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Org Structure and Information SecurityIf you are a member of your organization’s executive team, then you are likely well-versed with various information security responsibilities, either by choice or by regulation.  If your organization is in the private sector, then within this suite of responsibility likely falls choosing a framework with which you seek to align your information security program. One such framework may be the National Institute of Standards and Technology’s (NIST) Special Publication 800-53.  NIST 800-53 is just one of many standards and guidelines published by NIST to assist federal agencies in implementing the Federal Information Security Act of 2002 (FISMA).  As a private sector organization, you have the freedom of choice.

There is plenty of evidence throughout the private sector indicating that organizations prefer to align their information security programs with the controls in NIST 800-53.  While this increases the likelihood that businesses operate in a controlled manner with a focus on the confidentiality, integrity, and availability of data, it also presents challenges to the executive team.  Will your organization have a structure that allows for efficient and effective implementation of controls?  Will your organization be configured in such a way to support desired risk management and security efforts?

Management Information Security Reporting Structure

How your Information Security team’s reporting path is configured can have an effect on your information security efforts.  In many organizations, there is a Chief Information Security Officer (CISO) who may be responsible for establishing and maintaining the organization’s vision, strategy, and protecting the organization’s assets (including data) and technology.  The CISO often reports to the Chief Information Officer (CIO) who may have as a primary responsibility the development of the information security program as a whole.  This structure is often not recommended as it can complicate separation of duties.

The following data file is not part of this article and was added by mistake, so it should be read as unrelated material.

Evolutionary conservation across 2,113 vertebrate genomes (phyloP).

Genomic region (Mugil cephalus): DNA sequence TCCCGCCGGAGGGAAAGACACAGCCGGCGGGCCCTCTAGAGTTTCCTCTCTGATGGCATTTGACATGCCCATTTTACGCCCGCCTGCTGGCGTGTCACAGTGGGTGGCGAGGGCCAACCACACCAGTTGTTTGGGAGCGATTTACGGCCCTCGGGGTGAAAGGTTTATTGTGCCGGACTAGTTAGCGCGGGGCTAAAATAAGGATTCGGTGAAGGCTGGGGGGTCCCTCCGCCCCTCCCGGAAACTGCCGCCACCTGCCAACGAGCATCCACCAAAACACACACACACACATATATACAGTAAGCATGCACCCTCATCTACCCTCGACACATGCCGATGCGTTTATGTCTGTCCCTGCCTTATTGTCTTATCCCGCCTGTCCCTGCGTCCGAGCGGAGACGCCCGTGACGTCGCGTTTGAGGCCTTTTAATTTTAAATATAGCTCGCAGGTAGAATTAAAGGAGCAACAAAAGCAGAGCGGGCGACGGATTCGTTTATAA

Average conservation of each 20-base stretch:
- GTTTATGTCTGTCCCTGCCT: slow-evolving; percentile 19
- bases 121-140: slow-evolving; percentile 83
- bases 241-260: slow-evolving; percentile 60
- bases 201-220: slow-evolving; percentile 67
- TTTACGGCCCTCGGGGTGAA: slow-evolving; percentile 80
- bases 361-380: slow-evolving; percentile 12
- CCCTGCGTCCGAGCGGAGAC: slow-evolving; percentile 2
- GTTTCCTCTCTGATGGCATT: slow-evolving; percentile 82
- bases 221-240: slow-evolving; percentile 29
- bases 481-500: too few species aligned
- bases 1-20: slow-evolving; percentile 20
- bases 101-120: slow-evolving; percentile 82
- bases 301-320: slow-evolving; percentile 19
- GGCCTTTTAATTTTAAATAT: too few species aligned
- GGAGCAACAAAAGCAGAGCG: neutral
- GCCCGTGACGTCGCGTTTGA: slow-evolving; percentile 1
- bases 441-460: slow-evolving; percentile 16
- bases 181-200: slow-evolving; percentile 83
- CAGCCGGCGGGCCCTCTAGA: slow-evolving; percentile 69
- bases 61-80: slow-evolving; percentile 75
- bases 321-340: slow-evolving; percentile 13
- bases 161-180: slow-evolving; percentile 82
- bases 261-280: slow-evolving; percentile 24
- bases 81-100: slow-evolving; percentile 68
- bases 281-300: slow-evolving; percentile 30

In addition, not every organization is the same and structure can vary widely from industry to industry and from company to company within any one industry. For instance, in small, entrepreneurial organizations executive personnel are often fewer in number and may wear many hats.  As a result, some organizations operate without a CIO and have the CISO report directly to the Chief Financial Officer (CFO).  There can be significant risk in doing this.  The CFO’s typical focus is on maintaining a “reasonable” budget rather than meeting the needs of the Information Security program.  Both goals are important, but if the CFO does not communicate regularly with the CISO and is not sufficiently made aware of the needs of the security function, funding will unquestionably be inadequate, making alignment with frameworks such as 800-53 extremely difficult.

General Organizational Culture

How your organization as a whole is configured, and the resulting culture, can also have a significant effect on your efforts to align with 800-53 (and any framework for that matter).  Culture also plays an important role in the identity of your organization.  It may be very important to you that you provide and promote a particular culture for your staff to help maintain overall job satisfaction for a large percentage of your employees.  I have seen many of my clients structure their organizations with what they define as a “culture of openness.”  This takes many forms and can span a variety of industries.  For example, colleges and universities and other entities involved with research and development are often targets for social engineering, spoofing, phishing, and other email-based malware campaigns.

While I appreciate the effort to have an environment that exudes openness and positivity, there can be risks associated with this culture that must be treated appropriately to avoid some common pitfalls with respect to information security.  Adversaries often prey upon organizations that are known to have a culture of openness.  I am not advocating that you should squelch an open culture.  Rather, you should ensure you understand the associated risks and act accordingly to ensure you can simultaneously support both the desired culture and your information security and risk management programs.  Actions that can instigate positive change may include phishing and other planned social engineering exercises.

Final Thoughts

Building and maintaining a robust information security program is not a small task.  If you are a private sector company that has chosen to align with NIST 800-53, for example, your efforts may include ensuring the operating effectiveness of anywhere from 100+ to 300+ controls.  Implementing any one control may not tax your organization’s resources.  Addressing a large number of controls will.

As I have hopefully shown to you, how you structure your culture, and how you allow it to flourish, will have a significant effect on your overall information security effort.  But you should not fret if your program is not at your target maturity level.  It takes time, effort, dedication, and a positive tone that is allowed to permeate throughout the entire organization.  As playwright John Heywood was attributed with saying:

“Rome wasn’t built in a day, but they were laying bricks every hour.”

Jeff Bamberger
Senior Information Assurance Analyst

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